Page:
9th February 2020 at Great Brickhill
58 “Shout it aloud, do not hold back.
Raise your voice like a trumpet.
Declare to my people their rebellion
and to the descendants of Jacob their sins.
2 For day after day they seek me out;
they seem eager to know my ways,
as if they were a nation that does what is right
and has not forsaken the commands of its God.
They ask me for just decisions
and seem eager for God to come near them.
3 ‘Why have we fasted,’ they say,
‘and you have not seen it?
Why have we humbled ourselves,
and you have not noticed?’
“Yet on the day of your fasting, you do as you please
and exploit all your workers.
4 Your fasting ends in quarrelling and strife, and in striking each other with wicked fists.
You cannot fast as you do today
and expect your voice to be heard on high.
5 Is this the kind of fast I have chosen,
only a day for people to humble themselves?
Is it only for bowing one’s head like a reed
and for lying in sackcloth and ashes?
Is that what you call a fast,
a day acceptable to the Lord?
6 “Is not this the kind of fasting I have chosen:
to loose the chains of injustice
and untie the cords of the yoke,
to set the oppressed free
and break every yoke?
7 Is it not to share your food with the hungry
and to provide the poor wanderer with shelter—
when you see the naked, to clothe them,
and not to turn away from your own flesh and blood?
8 Then your light will break forth like the dawn, and your healing will quickly appear;
then your righteousness[a] will go before you, and the glory of the Lord will be your rear guard.
9 Then you will call, and the Lord will answer; you will cry for help, and he will say: Here am I.
Reading—1 Corinthians 2
2 And so it was with me, brothers and sisters. When I came to you, I did not come with eloquence or human wisdom as I proclaimed to you the testimony about God.[a] 2 For I resolved to know nothing while I was with you except Jesus Christ and him crucified. 3 I came to you in weakness with great fear and trembling. 4 My message and my preaching were not with wise and persuasive words, but with a demonstration of the Spirit’s power, 5 so that your faith might not rest on human wisdom, but on God’s power.
6 We do, however, speak a message of wisdom among the mature, but not the wisdom of this age or of the rulers of this age, who are coming to nothing. 7 No, we declare God’s wisdom, a mystery that has been hidden and that God destined for our glory before time began. 8 None of the rulers of this age understood it, for if they had, they would not have crucified the Lord of glory. 9 However, as it is written:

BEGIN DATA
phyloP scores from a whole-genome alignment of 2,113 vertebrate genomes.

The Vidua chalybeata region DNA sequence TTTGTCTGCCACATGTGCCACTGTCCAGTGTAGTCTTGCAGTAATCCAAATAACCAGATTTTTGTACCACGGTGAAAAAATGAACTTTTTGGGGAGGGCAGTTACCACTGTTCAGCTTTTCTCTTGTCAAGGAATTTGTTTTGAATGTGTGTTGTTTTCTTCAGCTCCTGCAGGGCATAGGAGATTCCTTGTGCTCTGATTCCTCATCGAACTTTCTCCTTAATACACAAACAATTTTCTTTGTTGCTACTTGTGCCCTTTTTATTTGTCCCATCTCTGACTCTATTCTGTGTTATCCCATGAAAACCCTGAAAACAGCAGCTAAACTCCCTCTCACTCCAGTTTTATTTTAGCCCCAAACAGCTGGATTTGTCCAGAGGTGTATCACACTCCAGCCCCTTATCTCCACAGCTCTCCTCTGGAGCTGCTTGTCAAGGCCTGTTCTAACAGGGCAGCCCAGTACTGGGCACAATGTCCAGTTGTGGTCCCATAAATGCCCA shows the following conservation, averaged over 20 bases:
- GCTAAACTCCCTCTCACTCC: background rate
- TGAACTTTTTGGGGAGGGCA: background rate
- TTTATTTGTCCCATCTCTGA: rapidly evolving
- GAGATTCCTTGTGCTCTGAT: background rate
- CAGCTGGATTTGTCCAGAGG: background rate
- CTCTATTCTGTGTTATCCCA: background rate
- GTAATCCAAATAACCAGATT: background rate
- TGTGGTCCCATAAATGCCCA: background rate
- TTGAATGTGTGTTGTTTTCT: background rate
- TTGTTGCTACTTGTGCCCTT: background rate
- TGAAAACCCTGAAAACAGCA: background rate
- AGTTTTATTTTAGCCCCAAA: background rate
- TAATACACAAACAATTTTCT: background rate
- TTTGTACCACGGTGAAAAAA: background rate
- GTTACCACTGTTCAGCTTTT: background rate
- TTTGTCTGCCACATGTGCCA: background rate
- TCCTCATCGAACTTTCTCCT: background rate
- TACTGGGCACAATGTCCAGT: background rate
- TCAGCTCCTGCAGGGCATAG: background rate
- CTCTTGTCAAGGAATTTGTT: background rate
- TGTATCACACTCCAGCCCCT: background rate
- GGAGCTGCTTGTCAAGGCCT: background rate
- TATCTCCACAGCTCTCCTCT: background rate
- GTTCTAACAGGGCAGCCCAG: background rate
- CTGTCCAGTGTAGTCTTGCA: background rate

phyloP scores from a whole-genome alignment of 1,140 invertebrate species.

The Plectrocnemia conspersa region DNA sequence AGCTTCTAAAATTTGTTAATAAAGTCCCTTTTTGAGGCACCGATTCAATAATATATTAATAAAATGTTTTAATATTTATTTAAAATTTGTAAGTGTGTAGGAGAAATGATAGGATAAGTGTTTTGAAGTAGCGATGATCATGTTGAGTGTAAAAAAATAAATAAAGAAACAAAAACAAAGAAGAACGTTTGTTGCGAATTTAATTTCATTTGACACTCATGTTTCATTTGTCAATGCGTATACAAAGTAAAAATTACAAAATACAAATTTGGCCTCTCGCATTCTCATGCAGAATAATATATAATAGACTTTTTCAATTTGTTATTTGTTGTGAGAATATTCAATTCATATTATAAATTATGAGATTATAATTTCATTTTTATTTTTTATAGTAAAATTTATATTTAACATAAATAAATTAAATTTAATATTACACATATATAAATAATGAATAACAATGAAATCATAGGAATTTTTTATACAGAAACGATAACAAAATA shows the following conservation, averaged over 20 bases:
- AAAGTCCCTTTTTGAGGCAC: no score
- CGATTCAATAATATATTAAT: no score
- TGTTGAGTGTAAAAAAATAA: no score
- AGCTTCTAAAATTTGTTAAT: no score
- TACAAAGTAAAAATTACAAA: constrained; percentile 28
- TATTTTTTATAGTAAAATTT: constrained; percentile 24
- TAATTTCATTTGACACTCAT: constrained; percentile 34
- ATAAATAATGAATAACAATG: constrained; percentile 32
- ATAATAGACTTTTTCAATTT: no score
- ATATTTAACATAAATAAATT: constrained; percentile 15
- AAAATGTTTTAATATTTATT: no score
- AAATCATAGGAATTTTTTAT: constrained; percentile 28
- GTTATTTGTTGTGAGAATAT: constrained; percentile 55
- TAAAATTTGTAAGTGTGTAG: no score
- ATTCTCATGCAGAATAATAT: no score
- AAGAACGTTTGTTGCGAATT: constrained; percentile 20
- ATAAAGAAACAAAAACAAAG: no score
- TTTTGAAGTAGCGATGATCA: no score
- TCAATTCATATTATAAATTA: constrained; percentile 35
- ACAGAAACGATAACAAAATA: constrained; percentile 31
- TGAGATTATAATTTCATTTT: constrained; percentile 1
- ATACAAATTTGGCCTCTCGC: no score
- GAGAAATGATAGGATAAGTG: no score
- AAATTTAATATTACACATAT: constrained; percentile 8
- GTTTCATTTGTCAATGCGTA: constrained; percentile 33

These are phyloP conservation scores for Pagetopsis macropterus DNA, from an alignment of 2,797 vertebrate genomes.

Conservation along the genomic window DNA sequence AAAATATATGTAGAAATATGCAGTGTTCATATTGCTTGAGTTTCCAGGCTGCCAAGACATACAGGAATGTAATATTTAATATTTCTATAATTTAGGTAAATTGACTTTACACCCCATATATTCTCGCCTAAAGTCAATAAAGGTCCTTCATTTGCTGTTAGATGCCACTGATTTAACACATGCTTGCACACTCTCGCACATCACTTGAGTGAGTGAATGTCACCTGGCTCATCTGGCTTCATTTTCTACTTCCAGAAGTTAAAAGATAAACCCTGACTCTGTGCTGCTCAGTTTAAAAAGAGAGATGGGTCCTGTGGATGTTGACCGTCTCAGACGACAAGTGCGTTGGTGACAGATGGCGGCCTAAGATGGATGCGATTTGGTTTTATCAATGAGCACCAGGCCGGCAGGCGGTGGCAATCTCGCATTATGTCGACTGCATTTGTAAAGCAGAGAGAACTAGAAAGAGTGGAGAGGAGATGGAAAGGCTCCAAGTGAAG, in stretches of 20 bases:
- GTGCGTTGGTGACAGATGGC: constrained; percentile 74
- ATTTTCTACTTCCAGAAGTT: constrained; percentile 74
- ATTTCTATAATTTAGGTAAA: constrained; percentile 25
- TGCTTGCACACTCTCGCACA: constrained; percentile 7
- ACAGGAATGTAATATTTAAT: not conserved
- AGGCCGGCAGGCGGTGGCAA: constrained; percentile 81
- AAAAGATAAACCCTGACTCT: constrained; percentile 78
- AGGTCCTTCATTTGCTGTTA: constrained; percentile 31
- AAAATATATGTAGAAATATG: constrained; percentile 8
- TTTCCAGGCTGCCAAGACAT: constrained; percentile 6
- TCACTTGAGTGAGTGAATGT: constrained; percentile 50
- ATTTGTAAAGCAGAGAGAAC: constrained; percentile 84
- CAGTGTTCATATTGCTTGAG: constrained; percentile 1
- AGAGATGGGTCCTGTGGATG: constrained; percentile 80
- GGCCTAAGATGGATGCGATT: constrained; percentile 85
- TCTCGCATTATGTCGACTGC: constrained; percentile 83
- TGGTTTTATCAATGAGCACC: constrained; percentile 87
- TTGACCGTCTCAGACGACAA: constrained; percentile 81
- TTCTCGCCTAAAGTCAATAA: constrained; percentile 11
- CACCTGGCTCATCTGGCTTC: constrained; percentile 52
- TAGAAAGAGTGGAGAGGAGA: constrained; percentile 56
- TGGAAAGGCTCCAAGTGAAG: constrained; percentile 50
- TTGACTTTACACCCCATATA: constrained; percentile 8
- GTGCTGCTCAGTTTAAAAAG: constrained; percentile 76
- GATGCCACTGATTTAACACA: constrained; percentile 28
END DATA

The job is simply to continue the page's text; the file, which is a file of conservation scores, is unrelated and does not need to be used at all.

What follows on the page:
“What no eye has seen,
what no ear has heard,
and what no human mind has conceived”—the things God has prepared for those who love him—
10 these are the things God has revealed to us by his Spirit.
The Spirit searches all things, even the deep things of God. 11 For who knows a person’s thoughts except their own spirit within them? In the same way no one knows the thoughts of God except the Spirit of God. 12 What we have received is not the spirit of the world, but the Spirit who is from God, so that we may understand what God has freely given us. 13 This is what we speak, not in words taught us by human wisdom but in words taught by the Spirit, explaining spiritual realities with Spirit-taught words.
Gospel Matthew 5
Salt and Light
13 “You are the salt of the earth. But if the salt loses its saltiness, how can it be made salty again? It is no longer good for anything, except to be thrown out and trampled underfoot.
14 “You are the light of the world. A town built on a hill cannot be hidden. 15 Neither do people light a lamp and put it under a bowl. Instead they put it on its stand, and it gives light to everyone in the house. 16 In the same way, let your light shine before others, that they may see your good deeds and glorify your Father in heaven.
The Fulfilment of the Law
17 “Do not think that I have come to abolish the Law or the Prophets; I have not come to abolish them but to fulfil them. 18 For truly I tell you, until heaven and earth disappear, not the smallest letter, not the least stroke of a pen, will by any means disappear from the Law until everything is accomplished. 19 Therefore anyone who sets aside one of the least of these commands and teaches others accordingly will be called least in the kingdom of heaven, but whoever practices and teaches these commands will be called great in the kingdom of heaven. 20 For I tell you that unless your righteousness surpasses that of the Pharisees and the teachers of the law, you will certainly not enter the kingdom of heaven.